The Imperial Chelsea by Michael R. Goss

 A bright summer evening was the perfect time to sample the new menu at the Imperial, Chelsea. I had enjoyed the convivialities on the opening night a year or so ago and it was deeply encouraging to see, on this return visit, that The Imperial has matured into a rather fine restaurant.

I began in the delightful garden area with a rich Belgian beer Affligem; at 6.8% it’s definitely a sipper not a gulper. My dining companion ordered a strawberry mojito which was fabulously fruity and heavy on the white rum. A great start then. The garden itself was filling up with early evening revellers, the table beside us was already humming with the plummy chatter of Chelsea girls stopping for their post work Chardonnay. 

The garden was still under construction with the chef developing a small kitchen garden with tomatoes, chives and other herbs giving the shortest possible distance between field and fork. Like all the best restaurants freshness is key to all their ingredients and whole animals and fish are butchered and prepared on the premises. It began to get chilly and despite blankets and outdoor heaters we returned inside to eat. 

The wine list was interesting and imaginative with a list dominated by Italian and French, along with new world and other European wines. We opted for the house White, a new world Soave which I found to be a little tart and not really up to the standard of the food. Thankfully it’s no longer on the menu and there are some superb wines to choose from including White Rioja, Albariño, Sancerrre Rose and Italian Barolo.

Starters ranged between £6- £9 and mains £15 and up. Certainly easily affordable for the locals of Chelsea. The kitchen was partially open so we could see the chef’s intense concentration and attention to detail as he put the finishing touches to superbly presented plates of appetising food.

My companion ordered the steamed Cornish mussels with garlic, fennel, English cider and cream. This was served with homemade, lightly toasted sour dough bread. I chose the confit duck yolk with hay infused egg white, pickled wild mushroom and chive purée. I love duck eggs and adore the flavour and texture of the rich dark yellow yolk. The mussels were plump and perfectly cooked, the sauce was absolutely divine. I pinched what was left and soaked up the rest with some extra sour dough bread. Stunning!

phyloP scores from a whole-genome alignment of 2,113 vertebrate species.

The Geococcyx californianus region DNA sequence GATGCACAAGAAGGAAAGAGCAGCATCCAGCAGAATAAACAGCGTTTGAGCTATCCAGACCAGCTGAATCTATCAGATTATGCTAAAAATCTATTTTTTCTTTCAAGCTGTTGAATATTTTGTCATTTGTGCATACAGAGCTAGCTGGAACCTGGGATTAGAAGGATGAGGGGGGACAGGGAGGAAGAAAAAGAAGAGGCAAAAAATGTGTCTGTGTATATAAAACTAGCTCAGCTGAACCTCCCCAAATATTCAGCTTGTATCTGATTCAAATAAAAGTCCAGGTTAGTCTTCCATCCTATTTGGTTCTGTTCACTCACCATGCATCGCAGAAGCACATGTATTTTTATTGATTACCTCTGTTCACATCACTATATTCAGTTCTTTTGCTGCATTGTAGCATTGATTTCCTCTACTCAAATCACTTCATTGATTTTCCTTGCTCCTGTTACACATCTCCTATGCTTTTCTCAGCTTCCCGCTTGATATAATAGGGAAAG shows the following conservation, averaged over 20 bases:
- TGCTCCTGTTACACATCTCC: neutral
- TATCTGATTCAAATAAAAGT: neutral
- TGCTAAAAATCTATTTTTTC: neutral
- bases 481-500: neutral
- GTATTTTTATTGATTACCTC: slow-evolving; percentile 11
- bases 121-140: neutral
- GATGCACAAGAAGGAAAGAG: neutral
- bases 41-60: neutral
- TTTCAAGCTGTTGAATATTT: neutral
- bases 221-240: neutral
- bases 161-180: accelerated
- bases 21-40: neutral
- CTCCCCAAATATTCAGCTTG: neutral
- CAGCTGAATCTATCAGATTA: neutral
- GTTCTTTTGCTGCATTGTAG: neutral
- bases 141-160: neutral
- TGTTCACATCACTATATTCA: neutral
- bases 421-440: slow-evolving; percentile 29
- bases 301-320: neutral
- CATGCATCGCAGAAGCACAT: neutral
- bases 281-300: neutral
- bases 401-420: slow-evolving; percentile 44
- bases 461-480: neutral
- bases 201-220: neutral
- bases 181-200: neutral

For the main I opted for the chicken supreme with Jerusalem artichoke purée, sprouting broccoli and haricot bean salsa. The chicken was moist and perfectly paired with the bean salsa. Every mouthful was a delight.

My fellow diner had pan fried wild sea bream fillet with blackened leeks, cauliflower purée and a samphire and kale foam. Another excellent creation!. The fish was crunchy outside, deliciously succulent inside. The leeks were particularly excellent and an imaginative addition to a most satisfying dish. The side of purple sprouting broccoli complimented the dish perfectly.

It was a real pleasure to see a restaurant come of age like this and developing a traditional yet really innovative menu. Keep an eye on their website for special offers, fixed price lunches and guest chefs. It’s open for breakfast, lunch and dinner serving great food and wine throughout the day. A private dining room is also available on the first floor. In a bizarre coincidence I ran into the chef in my local pub in Harlesden, turns out he’s a local resident. I was effusively gushing about his food; I just hope I wasn’t drooling as well.

Imperial Chelsea
577 Kings Road

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